Captain Marvel (2019)

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It has been long awaited but Brie Larson finally makes her Marvel debut in this second prequel of the Marvel Cinematic Universe, after 2011’s Captain America: The First Avenger.

Vers is a Kree warrior on the planet Hala who was found six years ago and has become a worthy fighter. However, she begins to have some dreams that has plagued her. The dreams revolve around her past but yet she doesn’t know anything about it. As the Supreme Intelligence sees her potential, Vers is able to join mentor Yon-Rogg and his team. Their mission is to find any member of the Skrulls, a shape-shifting race, and eliminate them. Caught in an ambush, Vers is abducted by Skrulls commander Talos, who was looking into her past in hopes to find something important. Vers escapes but ends up on Earth when she crash lands.

Her crash attracts the attention of a S.H.I.E.L.D. agent, Nick Fury, who at first questions Vers and her reasoning to being on Earth. However, she learns that the Skrulls have infiltrated Earth and she plans to go after them. However, along the way to complete her mission, her memory begins to slowly come back to her and with Fury’s help, she intends to find out who she really is and how she became a Kree warrior. In the midst of her mission and remembering her past, a sudden twist of fate will change the life of this warrior forever.

Since the announcement was made in 2017, fans have been anticipating the arrival of Brie Larson as Captain Marvel and her alter ego Carol Danvers. Having finally arrived, the husband-wife duo of Anna Boden and Ryan Fleck do quite a nice job at collaborating to bring the character to life, bringing to mind a nostalgic era in the form of its 1990’s setting and soundtrack to the story about a warrior who slowly learns about who she really us and who she will become.

There are those who may feel that Larson may not be a good fit for the role of the superhero perhaps due to a more typecast in terms of her acting ability, which earned her an Oscar award for her performance in Room. However, it is that ability that allows her to suit the role well here as Vers, the human-Kree hybrid warrior who slowly attempts to remember her past due to her constant dreams. When she needs to, she can pull off that emotional range needed and when she needs to, she can kick some serious butt.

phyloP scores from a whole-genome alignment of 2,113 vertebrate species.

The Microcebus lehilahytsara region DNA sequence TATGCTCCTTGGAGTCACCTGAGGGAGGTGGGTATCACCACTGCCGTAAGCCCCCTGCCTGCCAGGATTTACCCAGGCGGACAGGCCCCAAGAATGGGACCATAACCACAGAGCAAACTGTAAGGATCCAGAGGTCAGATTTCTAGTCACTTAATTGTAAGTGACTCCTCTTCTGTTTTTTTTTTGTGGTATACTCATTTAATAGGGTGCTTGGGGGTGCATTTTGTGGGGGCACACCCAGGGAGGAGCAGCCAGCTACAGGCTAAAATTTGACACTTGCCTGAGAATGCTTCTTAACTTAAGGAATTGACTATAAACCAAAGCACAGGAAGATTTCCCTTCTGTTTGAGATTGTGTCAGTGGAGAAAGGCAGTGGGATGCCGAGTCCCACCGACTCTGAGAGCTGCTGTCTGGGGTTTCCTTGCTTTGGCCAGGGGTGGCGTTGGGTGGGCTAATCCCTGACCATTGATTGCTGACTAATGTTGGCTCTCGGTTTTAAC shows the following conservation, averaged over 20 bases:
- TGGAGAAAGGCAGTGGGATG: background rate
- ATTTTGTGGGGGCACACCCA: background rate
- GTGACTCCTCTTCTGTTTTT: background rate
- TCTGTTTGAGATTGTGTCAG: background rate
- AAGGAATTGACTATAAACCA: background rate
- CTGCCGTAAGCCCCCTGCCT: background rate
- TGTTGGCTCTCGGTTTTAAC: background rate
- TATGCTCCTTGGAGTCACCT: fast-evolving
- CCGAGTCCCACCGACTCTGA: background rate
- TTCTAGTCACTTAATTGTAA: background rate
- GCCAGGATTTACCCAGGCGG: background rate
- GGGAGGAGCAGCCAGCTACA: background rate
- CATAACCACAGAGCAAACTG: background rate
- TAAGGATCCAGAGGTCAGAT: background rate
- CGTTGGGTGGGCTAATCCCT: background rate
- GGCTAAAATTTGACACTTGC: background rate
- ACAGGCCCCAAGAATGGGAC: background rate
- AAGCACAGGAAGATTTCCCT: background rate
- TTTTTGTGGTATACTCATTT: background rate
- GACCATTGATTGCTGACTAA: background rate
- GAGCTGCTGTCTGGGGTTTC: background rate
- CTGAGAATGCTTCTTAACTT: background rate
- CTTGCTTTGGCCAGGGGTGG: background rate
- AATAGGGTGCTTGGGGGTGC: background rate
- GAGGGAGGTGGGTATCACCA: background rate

Using the great de-aging process via CGI, Samuel L. Jackson makes a triumphant return as a young Nick Fury. His chemistry with Larson is quite a highlight here as the two pull off that “mismatched partners” routine quite well throughout the film. Look out for Clark Gregg in de-aged form as rookie S.H.I.E.L.D. agent Phil Coulson, who makes the most of his limited screen time. Ben Mendelsohn is both menacing and if this can be believed, funny, at times as Skrull commander Talos, who can shapeshift and even pulls off an impressive job as S.H.I.E.L.D. director Keller, which is actually Mendelsohn sans make-up and straight up American accent where as Talos, he sticks to his natural Australian accent.

The film has a connection not only to the upcoming Avengers: Endgame, but another particular Marvel flick with a nostalgic style soundtrack. That film? 2014’s Guardians of the Galaxy. The appearances of future Guardians villain Ronan is reprised by Lee Pace, who gets a limited but important part of the story along with Djimon Hounsou’s Korath. Annette Bening makes a surprise in the form of the Supreme Intelligence, the A.I. leader of the Kree who is Vers’ mentor, along with Jude Law’s Yon-Rogg. Lashana Lynch makes for some great support as Maria Rambeau, the best friend of the former Carol Danvers, who after six years is shocked to see her best friend re-emerge on Earth, let along still living.

Depending on your taste, Captain Marvel is not the best entry of the Marvel Cinematic Universe, but it still holds its own as a decent prequel that showcases Brie Larson’s range allowing her to take on the titular role in a great way that will help the Avengers in their upcoming adventure, Endgame.

WFG RATING: B+

A Marvel Studios production. Directors: Anna Boden and Ryan Fleck. Producer: Kevin Feige. Writers: Anna Boden, Ryan Fleck, and Geneva Robertson-Dworet; story by Boden, Fleck, Robertson-Dworet, Meg LeFauve, and Nicole Perlman; based on the character created by Roy Thomas and Gene Colan. Cinematography: Ben Davis. Editing: Debbie Berman and Elliot Graham.

Cast: Brie Larson, Samuel L. Jackson, Jude Law, Annette Bening, Lashana Lynch, Ben Mendelsohn, Djimon Hounsou, Gemma Chan, Clark Gregg, Rune Temte, Algenis Perez Soto, Lee Pace, Chuku Modu.

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